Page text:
The virtual reunification of Codex Sinaiticus is the culmination of a four-year collaboration between the British Library, Leipzig University Library, the Monastery of St Catherine (Mount Sinai, Egypt), and the National Library of Russia (St Petersburg), each of which hold different parts of the physical manuscript.


The world’s oldest surviving Christian Bible was found at St. Catherine’s Monastery, at the foot of Mount Sinai on the traditional site of Moses’s Burning Bush.

NGS photo of St Catherine’s Monastery by Robert Sisson

“By bringing together the digitised pages online, the project will enable scholars worldwide to research in depth the Greek text, which is fully transcribed and cross-referenced, including the transcription of numerous revisions and corrections,” the British Library said.


“It will also allow researchers into the history of the book as a physical object to examine in detail aspects of its fabric and manufacture: pages can be viewed either with standard light or with raking light which, by illuminating each page at an angle, highlights the physical texture and features of the parchment.”

NGS photo of St Catherine’s Monastery by Robert Sisson

“The Codex Sinaiticus is one of the world’s greatest written treasures,” said Scot McKendrick, head of Western Manuscripts at the British Library. “This 1600-year-old manuscript offers a window into the development of early Christianity and first-hand evidence of how the text of the bible was transmitted from generation to generation.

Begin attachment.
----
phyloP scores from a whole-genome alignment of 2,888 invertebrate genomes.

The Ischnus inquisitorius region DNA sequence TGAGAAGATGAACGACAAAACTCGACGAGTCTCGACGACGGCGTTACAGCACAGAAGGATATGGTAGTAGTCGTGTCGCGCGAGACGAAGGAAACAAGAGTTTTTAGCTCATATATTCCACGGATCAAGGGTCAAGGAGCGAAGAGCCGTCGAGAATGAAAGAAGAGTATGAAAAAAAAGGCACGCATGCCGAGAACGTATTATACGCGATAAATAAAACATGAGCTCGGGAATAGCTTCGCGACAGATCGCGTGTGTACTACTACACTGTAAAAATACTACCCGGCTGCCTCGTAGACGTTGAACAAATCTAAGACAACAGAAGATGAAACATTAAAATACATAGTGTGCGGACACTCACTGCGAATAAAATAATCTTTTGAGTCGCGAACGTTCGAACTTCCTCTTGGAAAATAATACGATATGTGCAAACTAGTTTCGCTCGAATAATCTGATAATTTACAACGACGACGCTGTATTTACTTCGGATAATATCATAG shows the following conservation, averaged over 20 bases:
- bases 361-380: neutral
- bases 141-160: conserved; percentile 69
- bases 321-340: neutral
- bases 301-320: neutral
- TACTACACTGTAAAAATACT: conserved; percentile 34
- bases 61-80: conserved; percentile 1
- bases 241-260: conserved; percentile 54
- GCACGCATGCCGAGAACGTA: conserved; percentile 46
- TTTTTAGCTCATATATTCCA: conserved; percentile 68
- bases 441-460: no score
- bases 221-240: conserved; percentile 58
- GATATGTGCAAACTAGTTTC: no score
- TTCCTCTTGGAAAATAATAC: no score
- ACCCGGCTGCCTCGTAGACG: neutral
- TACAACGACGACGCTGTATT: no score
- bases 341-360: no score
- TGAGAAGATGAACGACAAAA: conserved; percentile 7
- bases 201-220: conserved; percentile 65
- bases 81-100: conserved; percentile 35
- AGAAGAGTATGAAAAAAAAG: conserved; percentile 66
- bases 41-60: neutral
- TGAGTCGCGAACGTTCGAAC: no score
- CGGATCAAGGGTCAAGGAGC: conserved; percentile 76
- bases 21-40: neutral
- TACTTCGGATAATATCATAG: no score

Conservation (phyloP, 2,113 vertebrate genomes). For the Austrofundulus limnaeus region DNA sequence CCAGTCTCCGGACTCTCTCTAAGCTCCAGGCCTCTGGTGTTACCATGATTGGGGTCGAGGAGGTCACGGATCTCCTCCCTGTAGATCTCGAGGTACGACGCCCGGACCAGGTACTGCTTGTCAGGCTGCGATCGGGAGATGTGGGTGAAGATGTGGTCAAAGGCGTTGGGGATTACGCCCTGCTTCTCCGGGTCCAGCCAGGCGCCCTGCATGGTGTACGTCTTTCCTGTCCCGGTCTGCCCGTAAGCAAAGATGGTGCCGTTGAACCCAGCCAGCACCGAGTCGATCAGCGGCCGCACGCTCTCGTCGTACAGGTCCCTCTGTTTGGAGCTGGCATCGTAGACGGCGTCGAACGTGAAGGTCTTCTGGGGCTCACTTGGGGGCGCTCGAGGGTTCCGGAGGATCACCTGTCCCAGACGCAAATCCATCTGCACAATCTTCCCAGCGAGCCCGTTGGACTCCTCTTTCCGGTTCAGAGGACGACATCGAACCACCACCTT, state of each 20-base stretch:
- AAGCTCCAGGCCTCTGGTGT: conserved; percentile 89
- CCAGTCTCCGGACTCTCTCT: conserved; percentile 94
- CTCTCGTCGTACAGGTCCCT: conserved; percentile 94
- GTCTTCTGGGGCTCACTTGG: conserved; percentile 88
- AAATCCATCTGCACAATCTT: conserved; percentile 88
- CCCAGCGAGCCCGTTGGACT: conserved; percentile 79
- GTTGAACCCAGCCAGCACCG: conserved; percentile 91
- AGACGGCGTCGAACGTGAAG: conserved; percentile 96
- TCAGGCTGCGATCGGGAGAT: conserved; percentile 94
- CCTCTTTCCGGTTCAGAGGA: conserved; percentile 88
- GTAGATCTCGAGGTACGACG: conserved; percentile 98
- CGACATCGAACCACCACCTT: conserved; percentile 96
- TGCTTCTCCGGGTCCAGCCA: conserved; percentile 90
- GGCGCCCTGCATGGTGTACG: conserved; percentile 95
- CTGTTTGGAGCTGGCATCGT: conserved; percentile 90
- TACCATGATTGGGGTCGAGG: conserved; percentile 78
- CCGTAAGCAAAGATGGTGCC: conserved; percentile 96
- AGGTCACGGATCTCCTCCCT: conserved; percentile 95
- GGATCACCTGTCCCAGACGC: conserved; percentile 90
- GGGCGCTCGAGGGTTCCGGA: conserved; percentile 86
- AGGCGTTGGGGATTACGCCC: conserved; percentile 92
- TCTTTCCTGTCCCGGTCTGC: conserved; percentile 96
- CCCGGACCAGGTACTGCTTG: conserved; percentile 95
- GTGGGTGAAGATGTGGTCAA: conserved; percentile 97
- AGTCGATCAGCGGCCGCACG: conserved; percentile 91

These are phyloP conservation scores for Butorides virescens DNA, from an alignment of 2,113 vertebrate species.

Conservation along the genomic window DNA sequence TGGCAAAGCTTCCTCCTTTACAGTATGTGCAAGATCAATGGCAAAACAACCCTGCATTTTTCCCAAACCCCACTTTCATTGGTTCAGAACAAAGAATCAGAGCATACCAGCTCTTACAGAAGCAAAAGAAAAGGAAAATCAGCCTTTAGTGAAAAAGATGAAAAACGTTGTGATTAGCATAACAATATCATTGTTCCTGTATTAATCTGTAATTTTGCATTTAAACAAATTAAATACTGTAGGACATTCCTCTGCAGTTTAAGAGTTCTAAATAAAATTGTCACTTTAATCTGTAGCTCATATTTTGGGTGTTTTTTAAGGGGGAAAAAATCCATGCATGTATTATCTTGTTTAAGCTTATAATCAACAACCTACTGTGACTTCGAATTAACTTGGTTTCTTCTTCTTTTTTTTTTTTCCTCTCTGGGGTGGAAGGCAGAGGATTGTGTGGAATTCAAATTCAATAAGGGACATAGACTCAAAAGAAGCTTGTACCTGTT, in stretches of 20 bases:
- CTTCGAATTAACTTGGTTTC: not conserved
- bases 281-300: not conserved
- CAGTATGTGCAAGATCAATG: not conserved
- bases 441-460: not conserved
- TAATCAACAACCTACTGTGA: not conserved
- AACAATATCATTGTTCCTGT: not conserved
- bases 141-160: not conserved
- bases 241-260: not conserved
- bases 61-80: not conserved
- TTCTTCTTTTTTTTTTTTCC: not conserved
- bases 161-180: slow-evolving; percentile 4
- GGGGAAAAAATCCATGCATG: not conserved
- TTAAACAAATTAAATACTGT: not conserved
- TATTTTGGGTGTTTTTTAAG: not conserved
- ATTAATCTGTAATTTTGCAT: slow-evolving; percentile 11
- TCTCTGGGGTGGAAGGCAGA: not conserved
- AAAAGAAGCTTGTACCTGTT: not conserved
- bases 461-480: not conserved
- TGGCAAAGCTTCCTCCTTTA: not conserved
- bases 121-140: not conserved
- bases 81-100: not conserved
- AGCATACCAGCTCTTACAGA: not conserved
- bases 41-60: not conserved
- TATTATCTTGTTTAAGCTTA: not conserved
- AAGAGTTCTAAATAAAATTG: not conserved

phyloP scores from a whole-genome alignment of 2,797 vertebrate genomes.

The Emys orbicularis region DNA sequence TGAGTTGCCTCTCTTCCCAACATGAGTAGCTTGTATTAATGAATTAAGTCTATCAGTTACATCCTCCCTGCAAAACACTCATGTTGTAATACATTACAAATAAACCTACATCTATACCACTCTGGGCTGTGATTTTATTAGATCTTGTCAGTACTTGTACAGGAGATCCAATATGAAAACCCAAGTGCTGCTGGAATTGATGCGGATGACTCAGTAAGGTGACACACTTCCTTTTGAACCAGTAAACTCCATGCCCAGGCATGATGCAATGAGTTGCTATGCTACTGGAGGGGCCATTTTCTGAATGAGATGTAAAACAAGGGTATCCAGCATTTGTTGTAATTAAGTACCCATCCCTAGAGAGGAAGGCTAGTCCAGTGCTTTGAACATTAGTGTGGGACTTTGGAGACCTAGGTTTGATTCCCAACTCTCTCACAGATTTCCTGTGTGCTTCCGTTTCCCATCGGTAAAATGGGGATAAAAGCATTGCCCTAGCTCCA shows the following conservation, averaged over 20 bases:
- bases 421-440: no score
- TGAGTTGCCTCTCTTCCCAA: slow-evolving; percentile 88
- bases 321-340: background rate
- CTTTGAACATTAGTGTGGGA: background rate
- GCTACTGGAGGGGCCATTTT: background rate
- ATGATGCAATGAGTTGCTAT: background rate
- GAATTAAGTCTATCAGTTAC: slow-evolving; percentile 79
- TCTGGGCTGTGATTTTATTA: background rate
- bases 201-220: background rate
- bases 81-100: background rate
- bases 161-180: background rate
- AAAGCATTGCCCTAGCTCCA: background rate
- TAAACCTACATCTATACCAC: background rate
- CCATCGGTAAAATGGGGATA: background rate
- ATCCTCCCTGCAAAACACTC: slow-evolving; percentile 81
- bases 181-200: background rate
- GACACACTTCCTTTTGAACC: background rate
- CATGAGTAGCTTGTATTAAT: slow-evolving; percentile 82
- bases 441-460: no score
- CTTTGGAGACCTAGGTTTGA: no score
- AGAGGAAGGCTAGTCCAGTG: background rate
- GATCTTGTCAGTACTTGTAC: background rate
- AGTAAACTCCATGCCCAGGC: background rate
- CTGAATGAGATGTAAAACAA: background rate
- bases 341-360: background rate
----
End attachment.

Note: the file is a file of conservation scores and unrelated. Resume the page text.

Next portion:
“The project has uncovered evidence that a fourth scribe–along with the three already recognised–worked on the text; the availability of the virtual manuscript for study by scholars around the world creates opportunities for collaborative research that would not have been possible just a few years ago.”

The Codex Sinaiticus is also a landmark in the history of the book, as it is arguably the oldest large bound book to have survived, McKendrick.


Codex Sinaiticus picture courtesy British Library

“For one volume to contain all the Christian scriptures book manufacture had to make a great technological leap forward–an advance comparable to the introduction of movable type or the availability of word processing,” McKendrick said.